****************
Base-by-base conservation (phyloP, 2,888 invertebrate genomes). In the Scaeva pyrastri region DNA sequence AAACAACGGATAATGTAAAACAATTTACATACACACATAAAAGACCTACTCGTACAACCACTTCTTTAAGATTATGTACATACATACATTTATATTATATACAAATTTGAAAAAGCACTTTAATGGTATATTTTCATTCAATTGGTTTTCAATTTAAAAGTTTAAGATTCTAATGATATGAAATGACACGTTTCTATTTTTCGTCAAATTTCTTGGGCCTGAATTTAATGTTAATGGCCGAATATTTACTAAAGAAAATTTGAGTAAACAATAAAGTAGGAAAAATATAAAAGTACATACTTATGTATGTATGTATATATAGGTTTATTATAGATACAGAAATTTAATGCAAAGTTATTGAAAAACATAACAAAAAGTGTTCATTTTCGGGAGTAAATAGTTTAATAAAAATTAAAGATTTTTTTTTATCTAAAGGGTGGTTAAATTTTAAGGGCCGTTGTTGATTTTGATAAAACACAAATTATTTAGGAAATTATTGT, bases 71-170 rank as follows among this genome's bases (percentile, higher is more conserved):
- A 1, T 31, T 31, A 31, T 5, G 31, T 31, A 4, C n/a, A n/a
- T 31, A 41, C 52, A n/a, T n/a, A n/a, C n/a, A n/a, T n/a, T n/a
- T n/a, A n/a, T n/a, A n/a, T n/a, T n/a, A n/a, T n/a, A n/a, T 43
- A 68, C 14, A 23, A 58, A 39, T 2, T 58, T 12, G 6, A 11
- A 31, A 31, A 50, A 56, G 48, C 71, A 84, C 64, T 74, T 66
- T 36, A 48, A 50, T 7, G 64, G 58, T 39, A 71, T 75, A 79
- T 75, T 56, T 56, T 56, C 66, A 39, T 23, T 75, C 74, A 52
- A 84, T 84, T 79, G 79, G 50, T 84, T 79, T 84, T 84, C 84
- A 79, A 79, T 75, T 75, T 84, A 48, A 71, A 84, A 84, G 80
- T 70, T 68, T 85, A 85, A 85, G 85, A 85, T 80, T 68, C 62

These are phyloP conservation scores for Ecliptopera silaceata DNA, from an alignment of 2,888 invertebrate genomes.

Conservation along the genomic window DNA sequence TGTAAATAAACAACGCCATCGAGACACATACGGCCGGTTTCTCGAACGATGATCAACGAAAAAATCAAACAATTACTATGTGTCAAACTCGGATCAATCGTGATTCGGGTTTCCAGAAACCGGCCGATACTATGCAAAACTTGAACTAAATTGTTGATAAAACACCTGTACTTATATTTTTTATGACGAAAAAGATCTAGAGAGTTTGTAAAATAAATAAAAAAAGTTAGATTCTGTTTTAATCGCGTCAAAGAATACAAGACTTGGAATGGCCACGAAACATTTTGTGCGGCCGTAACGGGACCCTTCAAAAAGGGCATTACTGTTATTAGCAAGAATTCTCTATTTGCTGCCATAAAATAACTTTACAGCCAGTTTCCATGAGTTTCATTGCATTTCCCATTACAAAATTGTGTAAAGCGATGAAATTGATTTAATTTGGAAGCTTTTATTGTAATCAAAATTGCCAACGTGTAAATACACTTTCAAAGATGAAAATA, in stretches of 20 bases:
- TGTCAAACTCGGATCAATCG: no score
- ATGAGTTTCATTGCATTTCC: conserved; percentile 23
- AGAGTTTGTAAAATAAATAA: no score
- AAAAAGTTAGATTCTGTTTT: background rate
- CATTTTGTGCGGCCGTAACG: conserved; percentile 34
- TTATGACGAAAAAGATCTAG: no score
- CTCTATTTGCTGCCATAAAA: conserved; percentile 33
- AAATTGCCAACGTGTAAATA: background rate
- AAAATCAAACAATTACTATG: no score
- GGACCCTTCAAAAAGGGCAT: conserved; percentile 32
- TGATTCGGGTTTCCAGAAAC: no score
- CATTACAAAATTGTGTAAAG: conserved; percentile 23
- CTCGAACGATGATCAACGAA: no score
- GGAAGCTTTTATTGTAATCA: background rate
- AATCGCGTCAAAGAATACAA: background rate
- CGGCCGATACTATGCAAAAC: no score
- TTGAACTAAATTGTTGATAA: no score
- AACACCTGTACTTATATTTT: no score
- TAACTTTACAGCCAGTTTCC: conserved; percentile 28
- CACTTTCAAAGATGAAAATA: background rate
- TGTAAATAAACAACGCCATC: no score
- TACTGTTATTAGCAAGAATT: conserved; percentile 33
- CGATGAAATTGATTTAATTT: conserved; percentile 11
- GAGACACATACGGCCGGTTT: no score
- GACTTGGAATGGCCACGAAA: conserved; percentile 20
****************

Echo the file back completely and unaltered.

Base-by-base conservation (phyloP, 2,888 invertebrate genomes). In the Scaeva pyrastri region DNA sequence AAACAACGGATAATGTAAAACAATTTACATACACACATAAAAGACCTACTCGTACAACCACTTCTTTAAGATTATGTACATACATACATTTATATTATATACAAATTTGAAAAAGCACTTTAATGGTATATTTTCATTCAATTGGTTTTCAATTTAAAAGTTTAAGATTCTAATGATATGAAATGACACGTTTCTATTTTTCGTCAAATTTCTTGGGCCTGAATTTAATGTTAATGGCCGAATATTTACTAAAGAAAATTTGAGTAAACAATAAAGTAGGAAAAATATAAAAGTACATACTTATGTATGTATGTATATATAGGTTTATTATAGATACAGAAATTTAATGCAAAGTTATTGAAAAACATAACAAAAAGTGTTCATTTTCGGGAGTAAATAGTTTAATAAAAATTAAAGATTTTTTTTTATCTAAAGGGTGGTTAAATTTTAAGGGCCGTTGTTGATTTTGATAAAACACAAATTATTTAGGAAATTATTGT, bases 71-170 rank as follows among this genome's bases (percentile, higher is more conserved):
- A 1, T 31, T 31, A 31, T 5, G 31, T 31, A 4, C n/a, A n/a
- T 31, A 41, C 52, A n/a, T n/a, A n/a, C n/a, A n/a, T n/a, T n/a
- T n/a, A n/a, T n/a, A n/a, T n/a, T n/a, A n/a, T n/a, A n/a, T 43
- A 68, C 14, A 23, A 58, A 39, T 2, T 58, T 12, G 6, A 11
- A 31, A 31, A 50, A 56, G 48, C 71, A 84, C 64, T 74, T 66
- T 36, A 48, A 50, T 7, G 64, G 58, T 39, A 71, T 75, A 79
- T 75, T 56, T 56, T 56, C 66, A 39, T 23, T 75, C 74, A 52
- A 84, T 84, T 79, G 79, G 50, T 84, T 79, T 84, T 84, C 84
- A 79, A 79, T 75, T 75, T 84, A 48, A 71, A 84, A 84, G 80
- T 70, T 68, T 85, A 85, A 85, G 85, A 85, T 80, T 68, C 62

These are phyloP conservation scores for Ecliptopera silaceata DNA, from an alignment of 2,888 invertebrate genomes.

Conservation along the genomic window DNA sequence TGTAAATAAACAACGCCATCGAGACACATACGGCCGGTTTCTCGAACGATGATCAACGAAAAAATCAAACAATTACTATGTGTCAAACTCGGATCAATCGTGATTCGGGTTTCCAGAAACCGGCCGATACTATGCAAAACTTGAACTAAATTGTTGATAAAACACCTGTACTTATATTTTTTATGACGAAAAAGATCTAGAGAGTTTGTAAAATAAATAAAAAAAGTTAGATTCTGTTTTAATCGCGTCAAAGAATACAAGACTTGGAATGGCCACGAAACATTTTGTGCGGCCGTAACGGGACCCTTCAAAAAGGGCATTACTGTTATTAGCAAGAATTCTCTATTTGCTGCCATAAAATAACTTTACAGCCAGTTTCCATGAGTTTCATTGCATTTCCCATTACAAAATTGTGTAAAGCGATGAAATTGATTTAATTTGGAAGCTTTTATTGTAATCAAAATTGCCAACGTGTAAATACACTTTCAAAGATGAAAATA, in stretches of 20 bases:
- TGTCAAACTCGGATCAATCG: no score
- ATGAGTTTCATTGCATTTCC: conserved; percentile 23
- AGAGTTTGTAAAATAAATAA: no score
- AAAAAGTTAGATTCTGTTTT: background rate
- CATTTTGTGCGGCCGTAACG: conserved; percentile 34
- TTATGACGAAAAAGATCTAG: no score
- CTCTATTTGCTGCCATAAAA: conserved; percentile 33
- AAATTGCCAACGTGTAAATA: background rate
- AAAATCAAACAATTACTATG: no score
- GGACCCTTCAAAAAGGGCAT: conserved; percentile 32
- TGATTCGGGTTTCCAGAAAC: no score
- CATTACAAAATTGTGTAAAG: conserved; percentile 23
- CTCGAACGATGATCAACGAA: no score
- GGAAGCTTTTATTGTAATCA: background rate
- AATCGCGTCAAAGAATACAA: background rate
- CGGCCGATACTATGCAAAAC: no score
- TTGAACTAAATTGTTGATAA: no score
- AACACCTGTACTTATATTTT: no score
- TAACTTTACAGCCAGTTTCC: conserved; percentile 28
- CACTTTCAAAGATGAAAATA: background rate
- TGTAAATAAACAACGCCATC: no score
- TACTGTTATTAGCAAGAATT: conserved; percentile 33
- CGATGAAATTGATTTAATTT: conserved; percentile 11
- GAGACACATACGGCCGGTTT: no score
- GACTTGGAATGGCCACGAAA: conserved; percentile 20